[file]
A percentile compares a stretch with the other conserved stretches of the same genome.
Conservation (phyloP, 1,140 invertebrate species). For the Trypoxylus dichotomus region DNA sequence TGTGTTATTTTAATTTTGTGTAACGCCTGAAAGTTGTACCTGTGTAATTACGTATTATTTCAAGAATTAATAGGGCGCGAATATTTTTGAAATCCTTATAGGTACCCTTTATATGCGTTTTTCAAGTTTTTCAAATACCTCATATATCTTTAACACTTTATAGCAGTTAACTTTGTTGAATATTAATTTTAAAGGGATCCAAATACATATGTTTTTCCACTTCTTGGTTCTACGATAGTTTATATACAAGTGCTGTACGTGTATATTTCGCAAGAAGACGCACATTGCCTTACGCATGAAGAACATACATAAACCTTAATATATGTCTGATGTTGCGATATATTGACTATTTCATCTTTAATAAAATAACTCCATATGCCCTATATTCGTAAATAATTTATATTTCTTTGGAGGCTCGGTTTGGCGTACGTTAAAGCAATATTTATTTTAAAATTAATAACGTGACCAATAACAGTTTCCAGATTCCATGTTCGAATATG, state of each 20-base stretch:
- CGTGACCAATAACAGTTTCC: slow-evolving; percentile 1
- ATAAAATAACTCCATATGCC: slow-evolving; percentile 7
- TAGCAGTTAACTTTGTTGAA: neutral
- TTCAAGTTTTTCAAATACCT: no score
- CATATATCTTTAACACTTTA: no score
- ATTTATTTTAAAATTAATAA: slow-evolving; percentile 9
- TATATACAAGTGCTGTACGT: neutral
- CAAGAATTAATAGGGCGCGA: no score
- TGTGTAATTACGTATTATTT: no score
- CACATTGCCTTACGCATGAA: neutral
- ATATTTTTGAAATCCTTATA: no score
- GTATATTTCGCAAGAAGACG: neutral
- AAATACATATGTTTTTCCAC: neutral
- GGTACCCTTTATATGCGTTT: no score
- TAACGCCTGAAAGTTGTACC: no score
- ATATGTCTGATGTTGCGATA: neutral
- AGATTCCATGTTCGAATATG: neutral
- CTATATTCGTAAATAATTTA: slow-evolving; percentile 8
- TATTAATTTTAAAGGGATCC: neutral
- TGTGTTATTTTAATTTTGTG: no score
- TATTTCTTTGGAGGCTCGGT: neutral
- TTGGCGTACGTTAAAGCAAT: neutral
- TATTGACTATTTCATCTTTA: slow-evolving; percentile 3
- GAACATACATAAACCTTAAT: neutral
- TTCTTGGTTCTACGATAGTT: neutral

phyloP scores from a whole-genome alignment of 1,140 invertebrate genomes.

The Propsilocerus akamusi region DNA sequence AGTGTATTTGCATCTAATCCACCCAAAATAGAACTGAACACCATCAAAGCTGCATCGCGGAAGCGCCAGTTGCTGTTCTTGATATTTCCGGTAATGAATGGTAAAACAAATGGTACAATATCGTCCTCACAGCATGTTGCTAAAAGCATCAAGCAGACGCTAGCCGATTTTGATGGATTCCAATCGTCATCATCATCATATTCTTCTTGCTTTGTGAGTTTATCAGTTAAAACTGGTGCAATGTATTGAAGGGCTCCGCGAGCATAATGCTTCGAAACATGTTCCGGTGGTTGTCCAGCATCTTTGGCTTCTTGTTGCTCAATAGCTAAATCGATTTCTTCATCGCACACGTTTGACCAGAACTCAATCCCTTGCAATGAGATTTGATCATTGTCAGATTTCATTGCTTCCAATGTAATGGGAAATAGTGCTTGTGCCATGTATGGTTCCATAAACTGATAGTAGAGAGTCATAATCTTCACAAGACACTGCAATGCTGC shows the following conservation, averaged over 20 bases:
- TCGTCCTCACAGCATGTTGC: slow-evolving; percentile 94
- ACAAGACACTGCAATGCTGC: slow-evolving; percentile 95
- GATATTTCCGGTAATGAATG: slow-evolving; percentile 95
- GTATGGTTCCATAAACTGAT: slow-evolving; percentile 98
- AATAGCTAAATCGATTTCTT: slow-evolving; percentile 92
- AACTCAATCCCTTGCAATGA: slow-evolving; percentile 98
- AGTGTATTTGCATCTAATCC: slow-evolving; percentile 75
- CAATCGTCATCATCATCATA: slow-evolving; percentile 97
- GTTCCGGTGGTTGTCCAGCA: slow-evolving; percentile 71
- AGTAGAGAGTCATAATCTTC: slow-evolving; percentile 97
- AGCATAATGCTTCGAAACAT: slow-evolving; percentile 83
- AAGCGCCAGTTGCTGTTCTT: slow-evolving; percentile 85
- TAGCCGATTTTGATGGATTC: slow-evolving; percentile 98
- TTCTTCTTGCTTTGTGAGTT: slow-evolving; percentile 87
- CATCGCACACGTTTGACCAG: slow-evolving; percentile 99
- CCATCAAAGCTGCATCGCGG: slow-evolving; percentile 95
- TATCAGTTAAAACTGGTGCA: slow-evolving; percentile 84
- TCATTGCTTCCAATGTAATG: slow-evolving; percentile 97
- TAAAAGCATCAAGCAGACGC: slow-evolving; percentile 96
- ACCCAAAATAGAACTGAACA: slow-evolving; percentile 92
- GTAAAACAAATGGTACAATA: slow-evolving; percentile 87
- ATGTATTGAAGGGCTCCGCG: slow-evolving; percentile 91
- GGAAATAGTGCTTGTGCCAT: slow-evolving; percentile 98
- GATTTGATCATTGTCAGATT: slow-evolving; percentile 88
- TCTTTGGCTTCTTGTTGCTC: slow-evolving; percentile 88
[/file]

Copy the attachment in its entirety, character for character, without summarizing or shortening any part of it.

A percentile compares a stretch with the other conserved stretches of the same genome.
Conservation (phyloP, 1,140 invertebrate species). For the Trypoxylus dichotomus region DNA sequence TGTGTTATTTTAATTTTGTGTAACGCCTGAAAGTTGTACCTGTGTAATTACGTATTATTTCAAGAATTAATAGGGCGCGAATATTTTTGAAATCCTTATAGGTACCCTTTATATGCGTTTTTCAAGTTTTTCAAATACCTCATATATCTTTAACACTTTATAGCAGTTAACTTTGTTGAATATTAATTTTAAAGGGATCCAAATACATATGTTTTTCCACTTCTTGGTTCTACGATAGTTTATATACAAGTGCTGTACGTGTATATTTCGCAAGAAGACGCACATTGCCTTACGCATGAAGAACATACATAAACCTTAATATATGTCTGATGTTGCGATATATTGACTATTTCATCTTTAATAAAATAACTCCATATGCCCTATATTCGTAAATAATTTATATTTCTTTGGAGGCTCGGTTTGGCGTACGTTAAAGCAATATTTATTTTAAAATTAATAACGTGACCAATAACAGTTTCCAGATTCCATGTTCGAATATG, state of each 20-base stretch:
- CGTGACCAATAACAGTTTCC: slow-evolving; percentile 1
- ATAAAATAACTCCATATGCC: slow-evolving; percentile 7
- TAGCAGTTAACTTTGTTGAA: neutral
- TTCAAGTTTTTCAAATACCT: no score
- CATATATCTTTAACACTTTA: no score
- ATTTATTTTAAAATTAATAA: slow-evolving; percentile 9
- TATATACAAGTGCTGTACGT: neutral
- CAAGAATTAATAGGGCGCGA: no score
- TGTGTAATTACGTATTATTT: no score
- CACATTGCCTTACGCATGAA: neutral
- ATATTTTTGAAATCCTTATA: no score
- GTATATTTCGCAAGAAGACG: neutral
- AAATACATATGTTTTTCCAC: neutral
- GGTACCCTTTATATGCGTTT: no score
- TAACGCCTGAAAGTTGTACC: no score
- ATATGTCTGATGTTGCGATA: neutral
- AGATTCCATGTTCGAATATG: neutral
- CTATATTCGTAAATAATTTA: slow-evolving; percentile 8
- TATTAATTTTAAAGGGATCC: neutral
- TGTGTTATTTTAATTTTGTG: no score
- TATTTCTTTGGAGGCTCGGT: neutral
- TTGGCGTACGTTAAAGCAAT: neutral
- TATTGACTATTTCATCTTTA: slow-evolving; percentile 3
- GAACATACATAAACCTTAAT: neutral
- TTCTTGGTTCTACGATAGTT: neutral

phyloP scores from a whole-genome alignment of 1,140 invertebrate genomes.

The Propsilocerus akamusi region DNA sequence AGTGTATTTGCATCTAATCCACCCAAAATAGAACTGAACACCATCAAAGCTGCATCGCGGAAGCGCCAGTTGCTGTTCTTGATATTTCCGGTAATGAATGGTAAAACAAATGGTACAATATCGTCCTCACAGCATGTTGCTAAAAGCATCAAGCAGACGCTAGCCGATTTTGATGGATTCCAATCGTCATCATCATCATATTCTTCTTGCTTTGTGAGTTTATCAGTTAAAACTGGTGCAATGTATTGAAGGGCTCCGCGAGCATAATGCTTCGAAACATGTTCCGGTGGTTGTCCAGCATCTTTGGCTTCTTGTTGCTCAATAGCTAAATCGATTTCTTCATCGCACACGTTTGACCAGAACTCAATCCCTTGCAATGAGATTTGATCATTGTCAGATTTCATTGCTTCCAATGTAATGGGAAATAGTGCTTGTGCCATGTATGGTTCCATAAACTGATAGTAGAGAGTCATAATCTTCACAAGACACTGCAATGCTGC shows the following conservation, averaged over 20 bases:
- TCGTCCTCACAGCATGTTGC: slow-evolving; percentile 94
- ACAAGACACTGCAATGCTGC: slow-evolving; percentile 95
- GATATTTCCGGTAATGAATG: slow-evolving; percentile 95
- GTATGGTTCCATAAACTGAT: slow-evolving; percentile 98
- AATAGCTAAATCGATTTCTT: slow-evolving; percentile 92
- AACTCAATCCCTTGCAATGA: slow-evolving; percentile 98
- AGTGTATTTGCATCTAATCC: slow-evolving; percentile 75
- CAATCGTCATCATCATCATA: slow-evolving; percentile 97
- GTTCCGGTGGTTGTCCAGCA: slow-evolving; percentile 71
- AGTAGAGAGTCATAATCTTC: slow-evolving; percentile 97
- AGCATAATGCTTCGAAACAT: slow-evolving; percentile 83
- AAGCGCCAGTTGCTGTTCTT: slow-evolving; percentile 85
- TAGCCGATTTTGATGGATTC: slow-evolving; percentile 98
- TTCTTCTTGCTTTGTGAGTT: slow-evolving; percentile 87
- CATCGCACACGTTTGACCAG: slow-evolving; percentile 99
- CCATCAAAGCTGCATCGCGG: slow-evolving; percentile 95
- TATCAGTTAAAACTGGTGCA: slow-evolving; percentile 84
- TCATTGCTTCCAATGTAATG: slow-evolving; percentile 97
- TAAAAGCATCAAGCAGACGC: slow-evolving; percentile 96
- ACCCAAAATAGAACTGAACA: slow-evolving; percentile 92
- GTAAAACAAATGGTACAATA: slow-evolving; percentile 87
- ATGTATTGAAGGGCTCCGCG: slow-evolving; percentile 91
- GGAAATAGTGCTTGTGCCAT: slow-evolving; percentile 98
- GATTTGATCATTGTCAGATT: slow-evolving; percentile 88
- TCTTTGGCTTCTTGTTGCTC: slow-evolving; percentile 88